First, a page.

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Tips for Expats Driving in Malaga

Driving in a new country can be daunting. These tips offer insight into what to expect when driving in Malaga.
|-Tips for Expats Driving in Malaga

1. Understanding the Driving Culture

Driving in Malaga, like most parts of Spain, is generally safe and straightforward. However, it’s important to understand the local driving culture. Spanish drivers are known for their aggressive driving style, so be prepared for close overtaking and frequent use of horns. Always stay alert and follow the traffic rules.

2. Choosing the Right Car

Compact cars are recommended for driving in Malaga due to the narrow streets, especially in the old town. Smaller cars are easier to park and navigate through the city. If you plan to explore the mountainous regions around Malaga, consider a car with a powerful engine.

3. Parking in Malaga

Finding parking in Malaga can be challenging, especially during peak tourist season. Most of the city centre is restricted to resident parking only. There are several public car parks available, but they can be expensive. Consider using public transportation or walking when possible.

4. Cost of Parking

Parking in Malaga can be quite expensive, especially in the city centre. The cost can range from 1 to 2.5 euros per hour. Some car parks offer daily rates, which can be more economical if you plan to leave your car for an extended period.

5. Driving with an International License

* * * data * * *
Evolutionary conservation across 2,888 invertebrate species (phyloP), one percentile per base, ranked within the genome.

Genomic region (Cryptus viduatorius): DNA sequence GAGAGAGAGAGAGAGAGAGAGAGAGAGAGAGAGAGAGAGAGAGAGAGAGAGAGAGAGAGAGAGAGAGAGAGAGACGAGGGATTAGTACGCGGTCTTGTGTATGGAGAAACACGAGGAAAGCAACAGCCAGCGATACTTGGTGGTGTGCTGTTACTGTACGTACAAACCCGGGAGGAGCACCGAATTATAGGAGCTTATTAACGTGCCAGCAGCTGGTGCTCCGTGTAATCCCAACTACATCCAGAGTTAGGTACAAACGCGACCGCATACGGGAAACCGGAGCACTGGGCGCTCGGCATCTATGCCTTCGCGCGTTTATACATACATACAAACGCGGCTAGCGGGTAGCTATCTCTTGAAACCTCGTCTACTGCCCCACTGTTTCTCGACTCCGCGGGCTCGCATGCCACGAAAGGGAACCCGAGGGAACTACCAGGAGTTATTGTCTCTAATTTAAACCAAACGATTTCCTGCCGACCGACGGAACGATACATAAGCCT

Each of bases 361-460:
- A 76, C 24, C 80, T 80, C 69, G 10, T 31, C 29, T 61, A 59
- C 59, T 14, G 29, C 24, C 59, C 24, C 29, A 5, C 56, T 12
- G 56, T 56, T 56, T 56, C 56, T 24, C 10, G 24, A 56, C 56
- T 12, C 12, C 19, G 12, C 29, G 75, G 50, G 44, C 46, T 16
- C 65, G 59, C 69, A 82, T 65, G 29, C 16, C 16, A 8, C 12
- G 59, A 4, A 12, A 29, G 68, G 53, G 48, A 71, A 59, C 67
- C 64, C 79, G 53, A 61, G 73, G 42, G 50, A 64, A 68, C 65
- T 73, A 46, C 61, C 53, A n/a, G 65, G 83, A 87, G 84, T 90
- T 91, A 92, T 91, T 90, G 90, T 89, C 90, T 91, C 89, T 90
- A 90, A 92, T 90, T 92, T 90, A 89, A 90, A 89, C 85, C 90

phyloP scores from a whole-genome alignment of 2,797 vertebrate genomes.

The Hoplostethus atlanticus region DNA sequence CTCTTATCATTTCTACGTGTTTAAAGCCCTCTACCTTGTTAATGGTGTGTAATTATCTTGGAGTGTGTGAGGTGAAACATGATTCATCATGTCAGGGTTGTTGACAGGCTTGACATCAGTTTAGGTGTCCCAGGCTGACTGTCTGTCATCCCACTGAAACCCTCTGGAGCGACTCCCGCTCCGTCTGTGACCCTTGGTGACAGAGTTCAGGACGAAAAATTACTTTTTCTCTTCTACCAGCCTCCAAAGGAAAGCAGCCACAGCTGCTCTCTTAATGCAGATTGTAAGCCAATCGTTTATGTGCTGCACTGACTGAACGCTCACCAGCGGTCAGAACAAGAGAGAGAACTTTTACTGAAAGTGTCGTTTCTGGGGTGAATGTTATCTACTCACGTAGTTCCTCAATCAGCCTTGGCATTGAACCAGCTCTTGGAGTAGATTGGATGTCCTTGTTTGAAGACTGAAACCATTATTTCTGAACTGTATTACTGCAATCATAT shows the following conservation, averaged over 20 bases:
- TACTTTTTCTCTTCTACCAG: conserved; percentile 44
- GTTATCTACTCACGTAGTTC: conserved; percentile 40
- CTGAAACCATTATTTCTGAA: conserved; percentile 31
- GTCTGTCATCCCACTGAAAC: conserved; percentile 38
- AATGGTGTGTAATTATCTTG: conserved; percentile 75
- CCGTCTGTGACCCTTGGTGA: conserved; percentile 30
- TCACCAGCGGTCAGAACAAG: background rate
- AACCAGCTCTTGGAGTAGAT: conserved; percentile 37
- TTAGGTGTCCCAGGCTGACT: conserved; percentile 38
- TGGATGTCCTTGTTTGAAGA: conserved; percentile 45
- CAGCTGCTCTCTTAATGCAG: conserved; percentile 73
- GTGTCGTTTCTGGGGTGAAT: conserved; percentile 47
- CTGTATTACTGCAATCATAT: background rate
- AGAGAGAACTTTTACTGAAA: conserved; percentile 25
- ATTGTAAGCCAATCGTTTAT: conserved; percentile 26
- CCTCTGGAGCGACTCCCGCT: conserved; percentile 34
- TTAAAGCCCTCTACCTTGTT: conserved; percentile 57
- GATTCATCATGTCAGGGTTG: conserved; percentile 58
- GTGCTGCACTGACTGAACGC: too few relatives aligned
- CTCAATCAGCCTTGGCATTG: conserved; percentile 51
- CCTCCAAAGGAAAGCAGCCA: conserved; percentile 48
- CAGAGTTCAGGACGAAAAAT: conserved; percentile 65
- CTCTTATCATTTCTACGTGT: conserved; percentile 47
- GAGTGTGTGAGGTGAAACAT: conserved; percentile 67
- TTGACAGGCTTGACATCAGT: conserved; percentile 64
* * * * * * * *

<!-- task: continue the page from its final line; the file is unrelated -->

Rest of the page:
Foreigners can drive in Spain with an international driving permit (IDP) along with their valid national driving license. This is valid for six months from the date of entry into Spain. After this period, you will need to obtain a Spanish driving license.

6. Obtaining a Spanish Driving License

To obtain a Spanish driving license, you will need to pass a theoretical and practical driving test. The tests are usually conducted in Spanish, so you may need to take a driving course to familiarize yourself with the language and driving rules. You will also need to provide a medical certificate to prove you are fit to drive.

7. Be Aware of Speed Limits

Speed limits in Spain are strictly enforced, and fines for speeding can be hefty. The speed limit in urban areas is usually 50 km/h, while on motorways it’s typically 120 km/h. Always pay attention to the posted speed limits and adjust your speed accordingly.

8. Use of Seat Belts and Child Seats

Seat belts are mandatory for all passengers in Spain, both in the front and back seats. Children under 135 cm must use a child restraint system suitable for their size and weight. Failure to comply with these rules can result in fines.

Joshua WoodJoshua Wood, LPC joined Expat Exchange in 2000 and serves as one of its Co-Presidents. He is also one of the Founders of Digital Nomad Exchange. Prior to Expat Exchange, Joshua worked for NBC Cable (MSNBC and CNBC Primetime). Joshua has a BA from Syracuse and a Master's in Clinical and Counseling Psychology from Fairleigh Dickinson University. Mr. Wood is also a licensed counselor and psychotherapist.

Some of Joshua's articles include Pros and Cons of Living in Portugal, 10 Best Places to Live in Ireland and Pros and Cons of Living in Uruguay. Connect with Joshua on LinkedIn.

Additional Information:

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